Over the next 16 days, the colour orange is intended to symbolise hope for a future free from violence against women and girls. In New York, the Empire State building and the UN Secretariat building were lit orange on Monday evening to help launch the campaign to "Orange Your Neighborhood."

In Cambodia, UN Women is working closely with local organisations and the government to help rectify some long-entrenched imbalances and discriminations in society.

According to the Cambodian Committee on Women (CAMBOW), a coalition of 34 local organizations, "women have traditionally been seen as being inferior to their male counterparts. This is reflected in traditional codes of conduct such as the Chbab Srey (Women's Law) that teach women to be subservient to men.

"Despite some attempts by the Cambodian Government to combat domestic violence, many changes still need to be made, particularly in the area of legislation. Most importantly, perpetrators of domestic violence need to be made aware that they are responsible for their actions and that they may be subject to punishment. There is still a tendency for society to believe that domestic violence is an internal family problem, which leads to reluctance on the part of the victim to seek help or even to admit that there is a problem. This damaging perception needs to be changed so that victims, perpetrators, authorities and the general public can work together to eradicate domestic violence."

OneWorld's "Smart Youth Cambodia" project ("Youth Chhlat" in Khmer) is teaching young people about basic life skills and sexual health, helping young boys and girls to learn to treat each other with respect and dignity. One of the first e-Learning lessons we developed with the Ministry of Education uses virtual peer educators, or "info-cartoons," to talk to young people about gender-based violence.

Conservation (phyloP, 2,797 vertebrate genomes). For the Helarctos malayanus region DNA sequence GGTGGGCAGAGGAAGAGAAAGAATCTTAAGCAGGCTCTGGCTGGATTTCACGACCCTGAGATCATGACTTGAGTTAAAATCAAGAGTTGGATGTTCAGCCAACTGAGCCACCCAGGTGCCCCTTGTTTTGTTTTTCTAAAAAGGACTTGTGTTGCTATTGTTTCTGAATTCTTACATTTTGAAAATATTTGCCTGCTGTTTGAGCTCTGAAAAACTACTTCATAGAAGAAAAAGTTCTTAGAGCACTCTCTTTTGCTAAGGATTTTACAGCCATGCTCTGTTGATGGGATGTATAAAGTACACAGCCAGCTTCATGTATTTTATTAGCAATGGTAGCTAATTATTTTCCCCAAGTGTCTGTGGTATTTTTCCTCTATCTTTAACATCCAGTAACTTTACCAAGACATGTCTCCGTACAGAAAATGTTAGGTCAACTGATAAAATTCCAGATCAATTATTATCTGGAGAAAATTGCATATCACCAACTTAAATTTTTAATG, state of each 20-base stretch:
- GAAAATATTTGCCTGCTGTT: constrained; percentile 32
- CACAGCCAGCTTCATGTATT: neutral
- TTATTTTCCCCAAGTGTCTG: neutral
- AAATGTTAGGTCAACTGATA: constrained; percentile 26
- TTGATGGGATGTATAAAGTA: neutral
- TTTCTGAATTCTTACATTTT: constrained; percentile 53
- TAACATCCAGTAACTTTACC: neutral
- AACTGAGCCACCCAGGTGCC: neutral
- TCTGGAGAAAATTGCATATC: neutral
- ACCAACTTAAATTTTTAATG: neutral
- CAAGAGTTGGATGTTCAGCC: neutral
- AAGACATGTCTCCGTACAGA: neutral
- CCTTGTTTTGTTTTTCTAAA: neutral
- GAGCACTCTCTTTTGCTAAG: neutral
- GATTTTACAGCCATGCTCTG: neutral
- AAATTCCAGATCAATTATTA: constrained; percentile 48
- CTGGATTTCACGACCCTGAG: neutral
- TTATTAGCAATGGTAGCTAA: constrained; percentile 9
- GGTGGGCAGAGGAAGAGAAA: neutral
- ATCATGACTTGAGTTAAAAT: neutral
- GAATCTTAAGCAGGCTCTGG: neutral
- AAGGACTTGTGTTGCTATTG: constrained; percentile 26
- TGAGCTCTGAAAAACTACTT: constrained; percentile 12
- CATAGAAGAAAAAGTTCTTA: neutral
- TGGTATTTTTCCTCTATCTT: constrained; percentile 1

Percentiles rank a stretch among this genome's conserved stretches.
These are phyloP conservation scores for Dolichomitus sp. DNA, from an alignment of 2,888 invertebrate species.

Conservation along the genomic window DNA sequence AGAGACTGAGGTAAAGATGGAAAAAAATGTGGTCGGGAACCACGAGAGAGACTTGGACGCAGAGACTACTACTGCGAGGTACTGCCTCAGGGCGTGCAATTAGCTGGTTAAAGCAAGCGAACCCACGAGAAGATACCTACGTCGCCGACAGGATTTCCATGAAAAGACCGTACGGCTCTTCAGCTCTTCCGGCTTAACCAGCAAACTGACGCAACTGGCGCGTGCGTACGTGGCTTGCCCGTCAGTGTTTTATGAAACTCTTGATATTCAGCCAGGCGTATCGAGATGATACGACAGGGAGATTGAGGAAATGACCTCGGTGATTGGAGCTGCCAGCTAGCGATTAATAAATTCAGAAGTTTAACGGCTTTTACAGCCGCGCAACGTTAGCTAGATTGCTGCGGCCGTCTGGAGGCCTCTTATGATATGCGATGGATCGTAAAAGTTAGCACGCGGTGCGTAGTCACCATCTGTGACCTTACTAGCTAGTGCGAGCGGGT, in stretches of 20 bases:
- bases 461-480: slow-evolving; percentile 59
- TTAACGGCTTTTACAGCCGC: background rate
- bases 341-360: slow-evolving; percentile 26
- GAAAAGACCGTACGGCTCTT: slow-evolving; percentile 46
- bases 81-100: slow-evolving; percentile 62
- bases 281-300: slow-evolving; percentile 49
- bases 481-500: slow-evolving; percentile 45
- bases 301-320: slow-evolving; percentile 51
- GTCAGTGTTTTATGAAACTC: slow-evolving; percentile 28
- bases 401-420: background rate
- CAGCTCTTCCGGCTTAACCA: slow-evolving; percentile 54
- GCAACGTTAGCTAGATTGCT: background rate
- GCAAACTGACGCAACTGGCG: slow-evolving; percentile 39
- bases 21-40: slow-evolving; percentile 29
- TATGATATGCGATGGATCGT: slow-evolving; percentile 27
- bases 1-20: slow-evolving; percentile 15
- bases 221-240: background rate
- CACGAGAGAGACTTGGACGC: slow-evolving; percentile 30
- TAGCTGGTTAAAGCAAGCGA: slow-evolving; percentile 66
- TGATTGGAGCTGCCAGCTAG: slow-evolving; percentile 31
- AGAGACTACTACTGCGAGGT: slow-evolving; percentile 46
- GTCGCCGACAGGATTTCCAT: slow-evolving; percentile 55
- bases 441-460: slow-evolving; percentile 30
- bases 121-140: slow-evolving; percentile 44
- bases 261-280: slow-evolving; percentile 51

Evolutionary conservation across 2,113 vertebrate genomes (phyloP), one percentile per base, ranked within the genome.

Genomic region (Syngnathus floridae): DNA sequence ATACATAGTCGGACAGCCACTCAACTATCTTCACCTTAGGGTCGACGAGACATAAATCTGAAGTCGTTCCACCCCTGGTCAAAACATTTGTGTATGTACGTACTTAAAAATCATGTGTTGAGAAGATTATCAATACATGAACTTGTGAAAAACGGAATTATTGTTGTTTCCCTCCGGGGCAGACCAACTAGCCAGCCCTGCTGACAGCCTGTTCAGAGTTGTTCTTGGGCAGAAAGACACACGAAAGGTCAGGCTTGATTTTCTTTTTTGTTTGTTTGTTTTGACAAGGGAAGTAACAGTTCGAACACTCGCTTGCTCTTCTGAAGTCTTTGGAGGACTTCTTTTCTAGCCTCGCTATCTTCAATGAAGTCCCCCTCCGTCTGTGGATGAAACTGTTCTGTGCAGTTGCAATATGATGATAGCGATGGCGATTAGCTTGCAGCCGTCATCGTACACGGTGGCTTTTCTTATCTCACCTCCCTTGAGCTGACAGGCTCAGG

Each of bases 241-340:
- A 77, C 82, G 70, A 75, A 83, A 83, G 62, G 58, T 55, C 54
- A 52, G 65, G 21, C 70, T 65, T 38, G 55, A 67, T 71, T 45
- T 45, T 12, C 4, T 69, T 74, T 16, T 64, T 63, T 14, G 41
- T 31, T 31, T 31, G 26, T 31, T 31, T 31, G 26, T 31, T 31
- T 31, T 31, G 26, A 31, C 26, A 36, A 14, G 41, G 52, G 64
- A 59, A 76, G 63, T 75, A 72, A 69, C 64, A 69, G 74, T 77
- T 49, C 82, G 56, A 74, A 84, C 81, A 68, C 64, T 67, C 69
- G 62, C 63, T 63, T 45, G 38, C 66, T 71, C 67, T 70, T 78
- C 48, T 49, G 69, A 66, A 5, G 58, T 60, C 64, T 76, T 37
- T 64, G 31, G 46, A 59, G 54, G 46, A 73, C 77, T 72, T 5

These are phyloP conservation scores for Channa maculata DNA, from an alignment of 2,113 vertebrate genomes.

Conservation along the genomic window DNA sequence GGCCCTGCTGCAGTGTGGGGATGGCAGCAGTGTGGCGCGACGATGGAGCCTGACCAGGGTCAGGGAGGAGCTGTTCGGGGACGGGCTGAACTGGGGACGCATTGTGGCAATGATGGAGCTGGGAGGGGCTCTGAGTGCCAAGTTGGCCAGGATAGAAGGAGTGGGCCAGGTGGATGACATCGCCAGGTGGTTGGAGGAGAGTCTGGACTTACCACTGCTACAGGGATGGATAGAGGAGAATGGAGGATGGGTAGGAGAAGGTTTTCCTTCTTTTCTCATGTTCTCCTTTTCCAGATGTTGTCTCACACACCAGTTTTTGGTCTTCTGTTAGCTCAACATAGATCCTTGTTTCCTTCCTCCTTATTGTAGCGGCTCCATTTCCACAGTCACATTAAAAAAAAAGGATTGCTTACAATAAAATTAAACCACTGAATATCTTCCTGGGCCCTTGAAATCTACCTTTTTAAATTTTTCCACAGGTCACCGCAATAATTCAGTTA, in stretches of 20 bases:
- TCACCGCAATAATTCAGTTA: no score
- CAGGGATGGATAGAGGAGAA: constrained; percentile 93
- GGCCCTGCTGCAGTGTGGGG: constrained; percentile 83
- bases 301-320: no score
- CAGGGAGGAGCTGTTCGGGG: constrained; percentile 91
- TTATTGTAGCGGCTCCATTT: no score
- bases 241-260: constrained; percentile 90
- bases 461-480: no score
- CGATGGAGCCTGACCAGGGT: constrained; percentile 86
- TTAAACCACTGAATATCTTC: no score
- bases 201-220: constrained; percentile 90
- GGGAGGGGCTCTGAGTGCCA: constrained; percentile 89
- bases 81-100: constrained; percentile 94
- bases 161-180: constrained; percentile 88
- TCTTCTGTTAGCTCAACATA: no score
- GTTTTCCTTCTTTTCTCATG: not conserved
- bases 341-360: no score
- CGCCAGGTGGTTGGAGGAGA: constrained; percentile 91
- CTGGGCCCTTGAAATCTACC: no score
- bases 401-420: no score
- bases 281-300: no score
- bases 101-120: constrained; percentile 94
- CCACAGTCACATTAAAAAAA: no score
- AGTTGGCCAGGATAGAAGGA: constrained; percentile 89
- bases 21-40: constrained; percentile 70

UN Women is focused on increasing Cambodian women’s participation -- in politics, in decision-making processes, and in the economy -- and empowering women to know and claim their rights.

They're helping the goverment to collect and analyze data and develop a national action plan to prevent and respond to violence against women. 

But what they want to know now is, what will you do to stop violence against women?


16 Days against Gender Violence: What will YOU do?      

Video by OneWorld / UNWomen

Find out more about what UN Women is doing in Cambodia to address violence against women.


"The 16 Days of Activism Against Gender Violence is an international campaign originating from the first Women's Global Leadership Institute sponsored by the Center for Women's Global Leadership in 1991. Participants chose the dates, November 25, International Day Against Violence Against Women and December 10, International Human Rights Day, in order to symbolically link violence against women and human rights and to emphasize that such violence is a violation of human rights. 

This 16-day period also highlights other significant dates including November 29, International Women Human Rights Defenders Day, December 1, World AIDS Day, and December 6, which marks the Anniversary of the Montreal Massacre." 

blog comments powered by Disqus